Then we rebuild. We can talk a little bit about rebuilding if you’d like then we rebuild for a while, a few weeks, maybe a couple of months. We start to see how things are going and then we might add things one by one back again adding the offending foods one by one and then we see how things are going.

That’s one piece. The second piece is the huge, huge emotional component that goes a little bit to the first part of our conversation, “What’s in the background?” A lot of people especially with digestive issues, a lot of people don’t realize that there are more nervous system cells lining our digestive tract than there are in our brain and spine, that’s a lot.

Dave: Wow.

Morella: That’s where people feel a lot of emotion in their gut, you get that gut feeling, people feel stress in their stomach. IBS, almost everybody who has IBS notices that there’s an emotional component to their IBS.

For me in my experience it’s been intrinsic to helping someone heal their digestive tract, it’s been critical to look at what are the emotions that are being held in the gut, what are the undigested emotions, if you will, that are still there for some people, it’s grief.

I had a client who when we realized it he had grief and anger exploding in his intestines. He was doing incredibly on the rebuilding diet, he was feeling amazing, his pain was nearly disappearing, his complexion was different and then we hit on the undigested, unprocessed grief and anger.

All of a sudden he said to me, “I feel a million pounds lighter,” and he was also overweight and he started losing weight and all of that. Started realizing and really feeling the healing accelerate as he looked at the emotional component underneath it.

We used the food as the basic foundation for healing because food and supplements have all the building blocks the body needs to heal but then when we look at the “Why was your …” in addition to the food maybe you were eating a bad diet but a bad diet doesn’t necessarily alone give you Crohn’s disease, right.

Healthy foods have ALL the elements your body needs to heal and to stay healthy.

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You probably had the gene and then somebody else triggered it, something else triggered it. We look at those emotions and the beliefs and the wounds or the memories that create like an Achilles heel in your gut or wherever it is showing up in your body.

It Takes Work - Is It Worth The Effort?

Dave: It’s interesting when you’re talking about the process of working through any of these issues and you talked about an elimination diet and that alone it’s work and it is painful. It’s time consuming and it’s inconvenient and then you started to talk about the emotions and the psyche and all these different components.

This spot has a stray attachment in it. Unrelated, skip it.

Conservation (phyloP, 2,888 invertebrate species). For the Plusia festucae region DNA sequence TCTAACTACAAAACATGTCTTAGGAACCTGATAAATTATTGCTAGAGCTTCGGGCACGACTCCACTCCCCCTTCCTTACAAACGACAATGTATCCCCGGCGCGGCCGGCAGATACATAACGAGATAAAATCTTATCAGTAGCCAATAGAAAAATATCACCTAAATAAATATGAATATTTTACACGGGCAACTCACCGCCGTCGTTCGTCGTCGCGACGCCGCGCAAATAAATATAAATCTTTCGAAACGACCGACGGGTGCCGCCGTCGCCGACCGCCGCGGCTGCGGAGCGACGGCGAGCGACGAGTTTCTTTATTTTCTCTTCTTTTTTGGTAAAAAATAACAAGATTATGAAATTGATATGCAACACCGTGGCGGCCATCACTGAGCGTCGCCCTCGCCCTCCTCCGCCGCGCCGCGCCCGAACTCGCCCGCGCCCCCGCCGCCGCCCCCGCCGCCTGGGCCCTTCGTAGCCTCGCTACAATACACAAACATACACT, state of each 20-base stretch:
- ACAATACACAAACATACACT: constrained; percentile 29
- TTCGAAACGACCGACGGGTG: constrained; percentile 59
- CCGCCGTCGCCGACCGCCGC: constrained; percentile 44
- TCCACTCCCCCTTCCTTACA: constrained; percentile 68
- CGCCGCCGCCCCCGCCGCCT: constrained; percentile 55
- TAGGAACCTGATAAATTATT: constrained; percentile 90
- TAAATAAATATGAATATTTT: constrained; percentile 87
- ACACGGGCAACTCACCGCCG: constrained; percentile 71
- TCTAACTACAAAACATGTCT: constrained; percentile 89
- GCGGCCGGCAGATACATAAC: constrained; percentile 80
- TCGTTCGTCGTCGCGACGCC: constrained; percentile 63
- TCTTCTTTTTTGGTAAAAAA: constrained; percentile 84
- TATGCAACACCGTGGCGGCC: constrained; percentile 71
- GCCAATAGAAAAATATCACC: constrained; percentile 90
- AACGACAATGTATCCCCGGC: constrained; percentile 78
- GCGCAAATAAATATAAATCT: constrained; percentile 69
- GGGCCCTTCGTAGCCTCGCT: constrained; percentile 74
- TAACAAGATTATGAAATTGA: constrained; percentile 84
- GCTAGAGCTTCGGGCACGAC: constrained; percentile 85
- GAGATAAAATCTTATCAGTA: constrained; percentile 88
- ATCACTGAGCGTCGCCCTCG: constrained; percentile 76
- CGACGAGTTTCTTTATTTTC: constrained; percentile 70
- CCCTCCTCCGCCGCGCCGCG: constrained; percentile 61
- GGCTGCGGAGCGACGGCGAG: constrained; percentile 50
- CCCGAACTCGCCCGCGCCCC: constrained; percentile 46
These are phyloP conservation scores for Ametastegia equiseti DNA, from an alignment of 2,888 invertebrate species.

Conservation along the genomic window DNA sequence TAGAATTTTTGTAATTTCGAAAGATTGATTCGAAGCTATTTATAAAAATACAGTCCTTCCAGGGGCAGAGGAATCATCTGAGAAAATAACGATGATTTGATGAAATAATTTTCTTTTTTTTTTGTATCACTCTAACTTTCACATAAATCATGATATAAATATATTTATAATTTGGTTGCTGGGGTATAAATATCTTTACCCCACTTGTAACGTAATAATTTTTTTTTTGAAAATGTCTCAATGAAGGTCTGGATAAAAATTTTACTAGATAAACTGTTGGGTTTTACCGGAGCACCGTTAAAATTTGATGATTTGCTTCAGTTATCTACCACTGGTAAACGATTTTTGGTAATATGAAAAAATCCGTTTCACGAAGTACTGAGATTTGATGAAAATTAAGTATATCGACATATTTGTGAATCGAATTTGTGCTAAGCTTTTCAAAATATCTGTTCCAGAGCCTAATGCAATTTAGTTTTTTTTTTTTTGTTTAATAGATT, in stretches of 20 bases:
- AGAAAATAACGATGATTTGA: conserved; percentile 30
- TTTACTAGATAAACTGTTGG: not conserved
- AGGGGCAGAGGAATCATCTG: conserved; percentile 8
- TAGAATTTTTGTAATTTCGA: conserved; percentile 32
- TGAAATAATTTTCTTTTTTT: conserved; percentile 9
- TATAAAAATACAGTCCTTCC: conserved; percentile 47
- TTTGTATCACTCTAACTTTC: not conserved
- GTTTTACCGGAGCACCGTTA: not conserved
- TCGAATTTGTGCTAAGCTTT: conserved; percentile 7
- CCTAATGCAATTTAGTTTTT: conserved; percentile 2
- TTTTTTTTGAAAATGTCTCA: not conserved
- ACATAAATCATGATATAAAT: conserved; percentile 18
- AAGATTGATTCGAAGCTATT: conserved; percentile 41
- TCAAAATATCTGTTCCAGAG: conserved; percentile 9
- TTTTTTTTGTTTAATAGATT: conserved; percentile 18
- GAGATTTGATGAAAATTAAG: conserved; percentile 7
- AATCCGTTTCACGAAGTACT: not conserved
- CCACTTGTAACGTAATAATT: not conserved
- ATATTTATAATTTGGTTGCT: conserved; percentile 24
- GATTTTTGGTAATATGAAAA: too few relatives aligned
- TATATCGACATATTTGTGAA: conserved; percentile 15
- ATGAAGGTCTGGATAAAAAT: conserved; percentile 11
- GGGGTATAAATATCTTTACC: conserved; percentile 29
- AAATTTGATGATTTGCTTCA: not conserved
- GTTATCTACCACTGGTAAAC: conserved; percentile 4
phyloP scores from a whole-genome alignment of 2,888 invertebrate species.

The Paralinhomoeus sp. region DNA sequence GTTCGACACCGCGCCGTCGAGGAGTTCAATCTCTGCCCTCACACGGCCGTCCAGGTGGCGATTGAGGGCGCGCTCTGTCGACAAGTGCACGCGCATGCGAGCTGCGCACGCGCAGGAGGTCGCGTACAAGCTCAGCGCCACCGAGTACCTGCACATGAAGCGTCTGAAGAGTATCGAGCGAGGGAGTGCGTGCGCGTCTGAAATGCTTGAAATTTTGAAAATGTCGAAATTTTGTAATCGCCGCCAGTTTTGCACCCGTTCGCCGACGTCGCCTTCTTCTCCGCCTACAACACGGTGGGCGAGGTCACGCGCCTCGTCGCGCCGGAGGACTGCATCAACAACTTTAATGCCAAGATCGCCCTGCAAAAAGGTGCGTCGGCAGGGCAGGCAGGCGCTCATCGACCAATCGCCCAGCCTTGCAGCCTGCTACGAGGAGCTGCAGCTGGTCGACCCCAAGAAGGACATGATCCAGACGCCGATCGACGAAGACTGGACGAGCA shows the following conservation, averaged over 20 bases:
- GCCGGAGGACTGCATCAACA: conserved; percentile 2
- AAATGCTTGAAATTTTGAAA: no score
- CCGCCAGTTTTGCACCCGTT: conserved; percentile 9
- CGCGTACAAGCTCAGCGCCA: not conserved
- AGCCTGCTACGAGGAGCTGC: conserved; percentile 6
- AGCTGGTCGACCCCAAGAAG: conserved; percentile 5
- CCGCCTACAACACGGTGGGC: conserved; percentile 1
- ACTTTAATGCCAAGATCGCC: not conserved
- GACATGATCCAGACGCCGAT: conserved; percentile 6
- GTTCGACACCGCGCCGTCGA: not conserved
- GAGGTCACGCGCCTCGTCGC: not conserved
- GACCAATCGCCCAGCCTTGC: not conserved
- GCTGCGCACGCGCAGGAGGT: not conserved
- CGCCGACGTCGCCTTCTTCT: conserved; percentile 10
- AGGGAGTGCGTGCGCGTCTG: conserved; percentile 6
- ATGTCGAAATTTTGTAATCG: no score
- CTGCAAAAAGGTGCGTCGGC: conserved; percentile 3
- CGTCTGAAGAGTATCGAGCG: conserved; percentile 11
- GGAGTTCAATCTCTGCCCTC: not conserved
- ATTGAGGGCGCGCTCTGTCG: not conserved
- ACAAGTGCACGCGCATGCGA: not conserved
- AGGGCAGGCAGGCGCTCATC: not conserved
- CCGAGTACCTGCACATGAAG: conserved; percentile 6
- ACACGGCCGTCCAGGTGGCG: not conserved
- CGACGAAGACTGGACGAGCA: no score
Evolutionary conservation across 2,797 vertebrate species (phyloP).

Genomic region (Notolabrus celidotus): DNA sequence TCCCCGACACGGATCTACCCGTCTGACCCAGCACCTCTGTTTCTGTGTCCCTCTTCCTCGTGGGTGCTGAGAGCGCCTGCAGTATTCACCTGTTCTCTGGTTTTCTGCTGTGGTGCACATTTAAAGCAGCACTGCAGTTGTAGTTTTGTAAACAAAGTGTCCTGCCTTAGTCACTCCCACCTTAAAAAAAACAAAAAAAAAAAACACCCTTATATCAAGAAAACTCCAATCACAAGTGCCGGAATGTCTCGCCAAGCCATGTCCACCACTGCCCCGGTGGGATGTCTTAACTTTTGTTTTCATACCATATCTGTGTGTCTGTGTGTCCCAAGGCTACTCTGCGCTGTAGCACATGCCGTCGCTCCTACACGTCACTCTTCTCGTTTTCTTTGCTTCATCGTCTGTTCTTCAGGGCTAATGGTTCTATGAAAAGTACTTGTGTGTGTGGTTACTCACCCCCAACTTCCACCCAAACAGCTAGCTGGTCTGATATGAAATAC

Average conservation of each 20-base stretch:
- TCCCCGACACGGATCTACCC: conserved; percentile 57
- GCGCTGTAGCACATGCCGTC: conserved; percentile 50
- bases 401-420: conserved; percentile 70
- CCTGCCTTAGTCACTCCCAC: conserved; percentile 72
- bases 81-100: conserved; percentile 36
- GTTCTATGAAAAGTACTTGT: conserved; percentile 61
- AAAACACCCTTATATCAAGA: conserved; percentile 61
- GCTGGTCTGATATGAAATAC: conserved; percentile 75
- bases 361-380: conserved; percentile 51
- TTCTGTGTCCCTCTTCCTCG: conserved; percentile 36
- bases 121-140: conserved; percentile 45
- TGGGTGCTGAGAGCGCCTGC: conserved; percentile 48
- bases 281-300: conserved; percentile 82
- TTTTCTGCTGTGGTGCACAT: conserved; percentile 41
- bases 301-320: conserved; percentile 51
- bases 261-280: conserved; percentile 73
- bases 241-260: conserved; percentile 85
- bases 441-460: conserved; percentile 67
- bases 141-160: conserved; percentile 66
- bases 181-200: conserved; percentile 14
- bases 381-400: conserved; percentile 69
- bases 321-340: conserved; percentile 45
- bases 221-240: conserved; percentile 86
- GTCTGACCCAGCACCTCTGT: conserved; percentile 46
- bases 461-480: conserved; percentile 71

As I’m hearing this I’m thinking there’s probably a lot of listeners even Farrah, if you’re listening, that will listen to that and be like, “Okay, I don’t have time to do that.” One other thing that I wanted to point out, you told a story of a client you work with IBS and she said she can’t go for walks with her husband anymore.

That alone, that’s a good example of why it is worth it because we quite often start to forget what it was like before these digestive issues crapped in. We start to forget, “This is what I used to do and what I used to like,” and even Farrah when she’s talking about eating bread now instead of vegetables.

Those sort of lifestyle changes to accommodate digestive issues can precipitate into other issues such as you mentioned weight gain. If you’re not exercising because your gut feels awful and you’re only eating soft foods like bread, what’s going to happen? I guess I just want to say to everyone I know it sounds like work but Morella is talking about right now it is worth it, think a little bit of longer term.

Morella: Yeah, oh my god. Yeah, it does sound like work at first and it’s especially work, I mean this can be massively overwhelming if you think you have to figure it out on your own. Doing it on your own, I mean for all of us trying to do something and you know this, right?

Trying to lose weight on your own is hard enough and when you try to do these things on your own they can feel really daunting. It doesn’t have to daunting and I really emphasize to taking baby steps, we just take baby steps.

Every step we just do a baby step that feels really doable and especially fun so we can make it even fun. Making these massive changes we make them fun. Just as I mentioned one of my superpowers is being this massive distiller of information. My other superpower is making things that seem challenging fun.

Dave: I’m very interested to see. Where are you going with this? How can you make fixing digestive issues fun? Honestly give us an example.

Morella: I help people get excited for example with apple sauce. When your diet gets really, really limited you have to find the joy in something else. Instead of focusing on what you can’t eat, let’s focus on what you can eat and let’s make it delicious. Your food has to be delicious, just because you’re eating a restricted diet doesn’t mean that you have to be miserable. We can make it delicious, we can make it fun.